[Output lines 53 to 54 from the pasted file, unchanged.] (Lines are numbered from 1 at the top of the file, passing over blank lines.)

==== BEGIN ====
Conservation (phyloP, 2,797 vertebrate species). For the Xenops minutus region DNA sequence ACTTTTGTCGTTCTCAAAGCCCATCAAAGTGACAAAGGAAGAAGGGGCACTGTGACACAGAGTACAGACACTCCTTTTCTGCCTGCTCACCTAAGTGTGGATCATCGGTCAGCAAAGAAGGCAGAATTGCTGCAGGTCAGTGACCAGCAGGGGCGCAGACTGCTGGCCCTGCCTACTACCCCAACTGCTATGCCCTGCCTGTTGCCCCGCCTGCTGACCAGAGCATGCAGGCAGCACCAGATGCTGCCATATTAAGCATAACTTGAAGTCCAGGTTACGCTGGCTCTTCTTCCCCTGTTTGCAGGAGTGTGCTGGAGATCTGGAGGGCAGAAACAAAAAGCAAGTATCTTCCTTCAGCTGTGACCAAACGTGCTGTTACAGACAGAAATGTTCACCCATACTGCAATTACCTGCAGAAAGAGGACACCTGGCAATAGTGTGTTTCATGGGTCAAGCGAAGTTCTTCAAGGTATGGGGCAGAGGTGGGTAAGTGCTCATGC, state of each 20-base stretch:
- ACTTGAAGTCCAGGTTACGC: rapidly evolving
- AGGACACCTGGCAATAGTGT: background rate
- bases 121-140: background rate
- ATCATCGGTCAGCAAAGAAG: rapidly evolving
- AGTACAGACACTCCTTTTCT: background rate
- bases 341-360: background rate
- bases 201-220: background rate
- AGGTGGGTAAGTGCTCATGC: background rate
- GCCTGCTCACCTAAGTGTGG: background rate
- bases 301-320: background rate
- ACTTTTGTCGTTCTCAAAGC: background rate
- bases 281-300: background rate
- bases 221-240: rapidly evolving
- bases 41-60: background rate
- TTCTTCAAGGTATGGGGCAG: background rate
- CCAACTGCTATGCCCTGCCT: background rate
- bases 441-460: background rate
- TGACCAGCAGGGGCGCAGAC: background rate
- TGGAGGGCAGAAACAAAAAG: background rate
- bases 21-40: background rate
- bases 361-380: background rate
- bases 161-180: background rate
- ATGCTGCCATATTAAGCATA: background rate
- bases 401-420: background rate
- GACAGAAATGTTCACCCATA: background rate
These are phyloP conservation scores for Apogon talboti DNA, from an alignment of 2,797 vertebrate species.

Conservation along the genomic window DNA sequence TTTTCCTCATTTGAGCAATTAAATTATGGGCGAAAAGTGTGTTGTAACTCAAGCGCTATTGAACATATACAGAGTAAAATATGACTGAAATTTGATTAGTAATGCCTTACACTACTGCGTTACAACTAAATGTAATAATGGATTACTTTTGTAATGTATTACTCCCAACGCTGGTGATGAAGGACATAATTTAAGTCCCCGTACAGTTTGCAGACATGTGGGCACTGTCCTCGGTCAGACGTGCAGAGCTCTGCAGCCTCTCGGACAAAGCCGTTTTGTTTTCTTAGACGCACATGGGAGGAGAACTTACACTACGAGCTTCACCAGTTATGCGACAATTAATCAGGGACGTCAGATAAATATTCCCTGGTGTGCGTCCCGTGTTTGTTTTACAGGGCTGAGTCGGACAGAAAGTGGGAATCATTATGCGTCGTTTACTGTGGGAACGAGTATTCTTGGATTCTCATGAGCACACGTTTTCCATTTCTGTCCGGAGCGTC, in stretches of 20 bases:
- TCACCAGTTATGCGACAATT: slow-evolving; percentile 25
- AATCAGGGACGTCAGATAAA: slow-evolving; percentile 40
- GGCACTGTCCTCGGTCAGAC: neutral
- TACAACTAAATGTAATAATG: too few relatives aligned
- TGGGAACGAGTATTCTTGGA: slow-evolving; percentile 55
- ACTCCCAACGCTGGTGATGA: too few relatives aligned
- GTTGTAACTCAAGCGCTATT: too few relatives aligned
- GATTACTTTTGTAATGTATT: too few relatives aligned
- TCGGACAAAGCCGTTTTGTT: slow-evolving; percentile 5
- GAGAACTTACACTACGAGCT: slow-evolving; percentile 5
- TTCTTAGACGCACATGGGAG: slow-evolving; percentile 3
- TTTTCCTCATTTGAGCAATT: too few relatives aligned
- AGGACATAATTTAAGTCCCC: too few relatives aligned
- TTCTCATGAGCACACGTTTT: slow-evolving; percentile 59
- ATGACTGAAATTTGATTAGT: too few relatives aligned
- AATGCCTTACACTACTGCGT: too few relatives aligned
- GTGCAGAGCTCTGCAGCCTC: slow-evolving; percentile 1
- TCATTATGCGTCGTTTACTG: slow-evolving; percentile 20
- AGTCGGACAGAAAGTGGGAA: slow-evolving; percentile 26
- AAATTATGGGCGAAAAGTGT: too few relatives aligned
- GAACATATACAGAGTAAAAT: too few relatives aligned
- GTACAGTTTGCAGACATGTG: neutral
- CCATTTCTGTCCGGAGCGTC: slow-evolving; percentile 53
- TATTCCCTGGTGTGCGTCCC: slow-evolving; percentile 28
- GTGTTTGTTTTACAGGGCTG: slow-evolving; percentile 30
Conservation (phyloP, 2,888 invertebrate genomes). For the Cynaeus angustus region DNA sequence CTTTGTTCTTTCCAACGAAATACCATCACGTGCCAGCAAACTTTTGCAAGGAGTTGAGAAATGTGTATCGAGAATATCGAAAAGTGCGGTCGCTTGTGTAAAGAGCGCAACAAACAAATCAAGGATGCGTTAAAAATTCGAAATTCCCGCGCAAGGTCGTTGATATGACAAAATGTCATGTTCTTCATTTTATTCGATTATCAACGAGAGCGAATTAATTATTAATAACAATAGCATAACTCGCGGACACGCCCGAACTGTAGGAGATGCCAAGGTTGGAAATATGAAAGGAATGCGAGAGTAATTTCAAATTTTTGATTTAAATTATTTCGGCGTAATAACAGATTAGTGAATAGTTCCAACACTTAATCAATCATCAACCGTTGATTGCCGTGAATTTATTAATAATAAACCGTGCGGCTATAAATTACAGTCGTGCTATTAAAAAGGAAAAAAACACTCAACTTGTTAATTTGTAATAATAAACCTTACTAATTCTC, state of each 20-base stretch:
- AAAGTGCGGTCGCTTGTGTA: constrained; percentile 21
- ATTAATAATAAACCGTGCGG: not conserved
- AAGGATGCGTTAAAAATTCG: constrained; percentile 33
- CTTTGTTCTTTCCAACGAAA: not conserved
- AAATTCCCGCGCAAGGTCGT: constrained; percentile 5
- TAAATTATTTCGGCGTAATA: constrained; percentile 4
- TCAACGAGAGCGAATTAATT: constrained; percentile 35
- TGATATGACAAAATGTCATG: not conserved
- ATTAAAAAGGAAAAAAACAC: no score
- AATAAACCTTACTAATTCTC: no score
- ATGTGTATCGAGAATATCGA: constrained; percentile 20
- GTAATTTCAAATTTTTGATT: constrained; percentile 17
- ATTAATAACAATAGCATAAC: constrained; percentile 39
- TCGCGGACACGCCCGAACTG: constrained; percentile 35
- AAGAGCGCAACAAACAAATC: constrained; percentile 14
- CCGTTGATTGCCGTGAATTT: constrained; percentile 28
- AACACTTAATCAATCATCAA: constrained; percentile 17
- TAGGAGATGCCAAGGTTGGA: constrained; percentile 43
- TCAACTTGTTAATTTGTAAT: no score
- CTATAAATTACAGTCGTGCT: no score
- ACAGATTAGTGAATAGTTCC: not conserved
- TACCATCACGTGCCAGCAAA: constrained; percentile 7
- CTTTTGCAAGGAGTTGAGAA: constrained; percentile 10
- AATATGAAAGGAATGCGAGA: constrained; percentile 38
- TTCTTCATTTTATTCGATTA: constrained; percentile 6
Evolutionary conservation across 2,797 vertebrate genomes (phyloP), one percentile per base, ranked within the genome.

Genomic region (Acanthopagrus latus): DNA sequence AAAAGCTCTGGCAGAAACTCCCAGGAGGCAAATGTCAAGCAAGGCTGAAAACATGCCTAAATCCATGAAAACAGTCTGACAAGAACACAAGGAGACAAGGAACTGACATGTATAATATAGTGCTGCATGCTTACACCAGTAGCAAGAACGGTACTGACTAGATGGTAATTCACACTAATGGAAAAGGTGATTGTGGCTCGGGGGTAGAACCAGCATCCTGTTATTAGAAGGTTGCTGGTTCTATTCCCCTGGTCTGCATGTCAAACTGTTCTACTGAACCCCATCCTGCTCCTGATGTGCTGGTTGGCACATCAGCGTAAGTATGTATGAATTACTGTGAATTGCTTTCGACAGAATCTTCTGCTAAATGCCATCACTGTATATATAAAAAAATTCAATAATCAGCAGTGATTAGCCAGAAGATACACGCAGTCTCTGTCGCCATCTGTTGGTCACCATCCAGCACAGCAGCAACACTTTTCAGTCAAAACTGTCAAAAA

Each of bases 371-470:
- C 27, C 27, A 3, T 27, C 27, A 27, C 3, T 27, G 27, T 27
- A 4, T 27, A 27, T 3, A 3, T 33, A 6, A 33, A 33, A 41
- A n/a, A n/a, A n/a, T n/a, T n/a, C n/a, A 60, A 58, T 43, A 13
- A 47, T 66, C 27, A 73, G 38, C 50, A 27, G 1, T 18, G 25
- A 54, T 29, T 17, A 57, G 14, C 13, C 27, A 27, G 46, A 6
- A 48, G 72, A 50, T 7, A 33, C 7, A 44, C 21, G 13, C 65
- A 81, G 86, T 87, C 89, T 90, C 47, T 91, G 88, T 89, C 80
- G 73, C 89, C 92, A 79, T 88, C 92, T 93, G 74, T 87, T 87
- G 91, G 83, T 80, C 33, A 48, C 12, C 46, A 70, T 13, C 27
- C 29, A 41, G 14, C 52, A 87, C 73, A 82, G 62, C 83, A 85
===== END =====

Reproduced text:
- GTGTTTGTTTTACAGGGCTG: slow-evolving; percentile 30
Conservation (phyloP, 2,888 invertebrate genomes). For the Cynaeus angustus region DNA sequence CTTTGTTCTTTCCAACGAAATACCATCACGTGCCAGCAAACTTTTGCAAGGAGTTGAGAAATGTGTATCGAGAATATCGAAAAGTGCGGTCGCTTGTGTAAAGAGCGCAACAAACAAATCAAGGATGCGTTAAAAATTCGAAATTCCCGCGCAAGGTCGTTGATATGACAAAATGTCATGTTCTTCATTTTATTCGATTATCAACGAGAGCGAATTAATTATTAATAACAATAGCATAACTCGCGGACACGCCCGAACTGTAGGAGATGCCAAGGTTGGAAATATGAAAGGAATGCGAGAGTAATTTCAAATTTTTGATTTAAATTATTTCGGCGTAATAACAGATTAGTGAATAGTTCCAACACTTAATCAATCATCAACCGTTGATTGCCGTGAATTTATTAATAATAAACCGTGCGGCTATAAATTACAGTCGTGCTATTAAAAAGGAAAAAAACACTCAACTTGTTAATTTGTAATAATAAACCTTACTAATTCTC, state of each 20-base stretch: